The next day, Uche called me. She sounded a bit subdued. “I just got off the phone with a James Mulligan from the CIA and two military heavy-weights,” she said after we’d gotten the pleasantries out of the way.
“Mhmm,” I said. I’d woken up at five. Two hours of training in sitting room turned mini-gym had me sweating up a storm. I needed a shower.
“Thanks,” she said.
I smiled. “No problem.” She was a good woman, Uche. A great handler too. And strong. You don’t find a lot of women like her these days. And she was very professional and efficient without being too standoffish.
“So, this is apparently something big then,” she said.
“What did they tell you?” I needed to know what she knew so I’d know the amount of info I could share with her.
“Nothing much really. Just that Delson was into something big and very dangerous, and that you were going to under.”
“True that.” I tossed the towel that I’d hung on my neck onto my bed, peeled my training clothes off and dropped them in a basket by the bathroom door, and then walked into the bathroom. Apparently they’d not told her much.
“What happened to wanting some rest, something easy?”
“Well, they appealed to my soft side.”
“I didn’t know you had one.”
“I don’t.” I turned on the shower. “Look, I need to shower now. Is there anything else they have for me?”
“I’m to receive a package today for you. A file.”
“Okay. I’ll come around later to collect it.”
“Anything you think I should know about this?” Uche asked.
I smiled. “Don’t worry Uche, if you need to, you will.”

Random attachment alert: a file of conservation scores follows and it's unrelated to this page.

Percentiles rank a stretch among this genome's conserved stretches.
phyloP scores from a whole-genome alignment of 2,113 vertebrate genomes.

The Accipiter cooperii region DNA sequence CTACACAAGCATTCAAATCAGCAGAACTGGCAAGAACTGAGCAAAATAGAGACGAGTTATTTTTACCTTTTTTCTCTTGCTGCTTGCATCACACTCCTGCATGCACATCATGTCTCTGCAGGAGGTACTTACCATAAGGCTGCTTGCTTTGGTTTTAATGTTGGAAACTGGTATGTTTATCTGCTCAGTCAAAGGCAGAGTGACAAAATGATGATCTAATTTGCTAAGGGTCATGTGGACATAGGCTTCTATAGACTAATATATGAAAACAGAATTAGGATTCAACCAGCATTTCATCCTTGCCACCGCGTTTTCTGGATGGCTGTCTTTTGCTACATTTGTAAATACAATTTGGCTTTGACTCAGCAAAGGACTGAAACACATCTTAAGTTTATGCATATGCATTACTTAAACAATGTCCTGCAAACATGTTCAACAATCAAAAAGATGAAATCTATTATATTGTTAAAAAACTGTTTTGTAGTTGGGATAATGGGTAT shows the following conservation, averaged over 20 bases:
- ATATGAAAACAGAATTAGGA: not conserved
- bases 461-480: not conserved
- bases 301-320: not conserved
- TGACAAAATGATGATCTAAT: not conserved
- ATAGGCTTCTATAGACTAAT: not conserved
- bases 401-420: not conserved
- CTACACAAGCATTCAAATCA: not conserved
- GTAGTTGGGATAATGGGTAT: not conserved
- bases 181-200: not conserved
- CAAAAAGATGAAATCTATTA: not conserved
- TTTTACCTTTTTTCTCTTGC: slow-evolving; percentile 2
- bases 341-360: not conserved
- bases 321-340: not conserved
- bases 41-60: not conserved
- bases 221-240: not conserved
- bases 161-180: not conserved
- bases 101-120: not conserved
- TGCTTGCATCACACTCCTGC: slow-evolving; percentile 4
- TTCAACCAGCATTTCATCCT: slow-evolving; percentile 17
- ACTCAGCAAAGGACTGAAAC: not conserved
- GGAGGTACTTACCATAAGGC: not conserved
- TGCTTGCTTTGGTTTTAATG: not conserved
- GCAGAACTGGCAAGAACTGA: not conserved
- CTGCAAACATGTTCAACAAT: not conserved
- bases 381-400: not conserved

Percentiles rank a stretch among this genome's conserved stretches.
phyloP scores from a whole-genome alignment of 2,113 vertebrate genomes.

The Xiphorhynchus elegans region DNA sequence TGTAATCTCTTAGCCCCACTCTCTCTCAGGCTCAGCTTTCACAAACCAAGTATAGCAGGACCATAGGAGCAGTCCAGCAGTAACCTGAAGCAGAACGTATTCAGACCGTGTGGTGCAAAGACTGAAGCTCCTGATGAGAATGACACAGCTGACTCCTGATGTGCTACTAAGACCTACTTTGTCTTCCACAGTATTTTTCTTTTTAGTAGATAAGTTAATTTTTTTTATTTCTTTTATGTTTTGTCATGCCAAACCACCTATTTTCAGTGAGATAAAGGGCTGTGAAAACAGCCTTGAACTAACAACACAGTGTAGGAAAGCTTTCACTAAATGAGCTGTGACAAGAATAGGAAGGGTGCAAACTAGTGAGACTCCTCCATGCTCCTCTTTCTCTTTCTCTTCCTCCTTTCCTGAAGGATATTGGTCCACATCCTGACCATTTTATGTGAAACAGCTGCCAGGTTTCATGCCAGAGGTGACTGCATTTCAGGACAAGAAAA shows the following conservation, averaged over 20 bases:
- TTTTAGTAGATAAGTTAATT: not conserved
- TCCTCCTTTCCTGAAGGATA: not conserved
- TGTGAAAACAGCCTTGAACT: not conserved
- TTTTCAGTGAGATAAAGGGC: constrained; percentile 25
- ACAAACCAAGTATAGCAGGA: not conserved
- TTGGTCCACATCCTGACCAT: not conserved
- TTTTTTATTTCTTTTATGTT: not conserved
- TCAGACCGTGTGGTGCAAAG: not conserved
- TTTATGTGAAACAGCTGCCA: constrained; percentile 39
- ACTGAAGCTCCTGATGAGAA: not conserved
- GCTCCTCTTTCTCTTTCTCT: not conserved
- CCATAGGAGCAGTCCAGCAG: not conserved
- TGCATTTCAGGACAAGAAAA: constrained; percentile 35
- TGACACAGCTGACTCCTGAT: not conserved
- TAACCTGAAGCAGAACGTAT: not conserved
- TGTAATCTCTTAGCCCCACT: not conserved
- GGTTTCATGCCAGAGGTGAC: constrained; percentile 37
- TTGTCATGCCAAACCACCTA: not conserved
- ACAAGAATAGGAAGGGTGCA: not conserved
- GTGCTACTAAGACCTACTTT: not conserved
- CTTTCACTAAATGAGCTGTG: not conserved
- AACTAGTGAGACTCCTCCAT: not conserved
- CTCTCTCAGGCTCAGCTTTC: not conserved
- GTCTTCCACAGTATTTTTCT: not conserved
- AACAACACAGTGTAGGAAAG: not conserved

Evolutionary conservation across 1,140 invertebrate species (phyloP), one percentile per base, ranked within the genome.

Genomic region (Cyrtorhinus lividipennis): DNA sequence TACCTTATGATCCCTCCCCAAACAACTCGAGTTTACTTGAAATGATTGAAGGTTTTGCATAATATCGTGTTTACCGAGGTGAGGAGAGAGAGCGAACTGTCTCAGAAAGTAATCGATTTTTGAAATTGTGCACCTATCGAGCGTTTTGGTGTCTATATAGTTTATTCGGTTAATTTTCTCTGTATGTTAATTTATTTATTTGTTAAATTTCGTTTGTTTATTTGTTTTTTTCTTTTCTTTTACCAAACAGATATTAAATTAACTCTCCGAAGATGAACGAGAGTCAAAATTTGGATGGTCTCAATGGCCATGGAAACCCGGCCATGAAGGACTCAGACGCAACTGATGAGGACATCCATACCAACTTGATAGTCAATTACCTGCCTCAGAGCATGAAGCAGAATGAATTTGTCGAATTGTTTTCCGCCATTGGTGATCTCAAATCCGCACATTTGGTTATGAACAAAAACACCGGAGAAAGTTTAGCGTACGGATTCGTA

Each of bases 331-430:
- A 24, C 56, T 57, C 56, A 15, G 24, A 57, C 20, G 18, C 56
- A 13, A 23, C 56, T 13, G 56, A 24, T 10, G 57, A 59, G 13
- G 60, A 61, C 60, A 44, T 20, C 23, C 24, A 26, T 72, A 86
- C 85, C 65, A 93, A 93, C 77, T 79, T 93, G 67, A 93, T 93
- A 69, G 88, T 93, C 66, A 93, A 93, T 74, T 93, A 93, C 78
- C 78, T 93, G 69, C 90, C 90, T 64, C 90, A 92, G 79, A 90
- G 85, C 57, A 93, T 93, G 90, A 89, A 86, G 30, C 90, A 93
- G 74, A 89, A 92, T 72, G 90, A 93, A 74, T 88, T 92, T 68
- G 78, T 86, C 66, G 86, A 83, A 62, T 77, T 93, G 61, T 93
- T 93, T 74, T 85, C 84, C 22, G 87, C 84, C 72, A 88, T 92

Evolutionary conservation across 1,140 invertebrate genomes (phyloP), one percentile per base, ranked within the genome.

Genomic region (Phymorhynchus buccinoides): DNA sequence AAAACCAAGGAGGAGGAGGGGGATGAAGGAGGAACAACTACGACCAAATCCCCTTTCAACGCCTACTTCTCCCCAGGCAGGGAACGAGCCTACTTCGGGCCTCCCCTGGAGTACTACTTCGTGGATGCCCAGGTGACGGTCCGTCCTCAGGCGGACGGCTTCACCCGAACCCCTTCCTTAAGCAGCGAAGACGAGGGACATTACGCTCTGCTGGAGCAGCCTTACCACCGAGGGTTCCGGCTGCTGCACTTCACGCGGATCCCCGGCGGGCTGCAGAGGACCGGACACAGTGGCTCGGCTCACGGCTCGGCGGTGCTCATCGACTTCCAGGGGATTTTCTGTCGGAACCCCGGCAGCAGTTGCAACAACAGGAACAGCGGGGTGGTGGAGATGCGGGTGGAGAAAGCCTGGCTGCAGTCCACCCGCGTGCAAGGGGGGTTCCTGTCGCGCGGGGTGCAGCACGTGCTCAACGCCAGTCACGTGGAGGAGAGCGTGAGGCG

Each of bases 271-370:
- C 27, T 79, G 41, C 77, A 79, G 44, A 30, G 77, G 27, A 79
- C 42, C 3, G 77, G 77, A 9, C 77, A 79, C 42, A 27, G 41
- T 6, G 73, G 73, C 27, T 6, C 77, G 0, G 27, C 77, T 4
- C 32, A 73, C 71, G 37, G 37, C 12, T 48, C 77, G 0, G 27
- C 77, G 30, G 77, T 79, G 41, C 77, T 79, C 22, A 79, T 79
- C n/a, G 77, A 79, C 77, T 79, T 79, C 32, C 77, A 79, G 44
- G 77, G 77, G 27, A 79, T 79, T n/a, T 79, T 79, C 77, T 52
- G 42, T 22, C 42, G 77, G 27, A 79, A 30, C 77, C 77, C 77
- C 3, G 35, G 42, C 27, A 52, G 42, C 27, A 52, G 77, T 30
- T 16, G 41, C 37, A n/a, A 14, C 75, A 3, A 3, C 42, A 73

“Okay. I’ll leave you now. Thanks for standing up for me.”
“You’re welcome.” I cut the call, put my phone on the window sill and started to have my bath. When I finished, I dried off, and as I got dressed for the day, I received a mail. It was from Delson Pharma, requesting me to be at 34 Toby Street, G.R.A. at 10 a.m. I wasn’t to be late. I smiled. Shook my head and chuckled.
Time to make breakfast.
At 10 a.m., I was on my way to Uche’s office.
“Nice of you to drop by,” Uche said, not looking up from her system. Her office was a modest-sized one, even though she owned the shipping company that she operated out of. She made enough money from that to live comfortably, but Uche had an adventurous streak. I think she’d thought in the beginning that using her company as cover was something exciting, that maybe she would be going on missions and all.
Too many 007 movies maybe.
So far, the most exciting thing she has done is learning how to fire a gun and taking some self-defence classes. I hope that’s all the excitement she’ll ever get.
I sat down. I was dressed in blue jeans, Gore-Tex boots , a T-shirt and a knee-length jacket, black and plain. Needed it to conceal the Beretta 90two in my hip holster. I felt it on my spine, but I was used to it. “What do you have for me?”
“Just a minute. You want anything? Tea, water, jui-“
“Water will do just fine, thank you.”
“Well, don’t just sit there,” she said, motioning to the cooler in the corner. “Help yourself.”
“What happened to your secretary?”
“Her job is to cater to my wants, not yours.”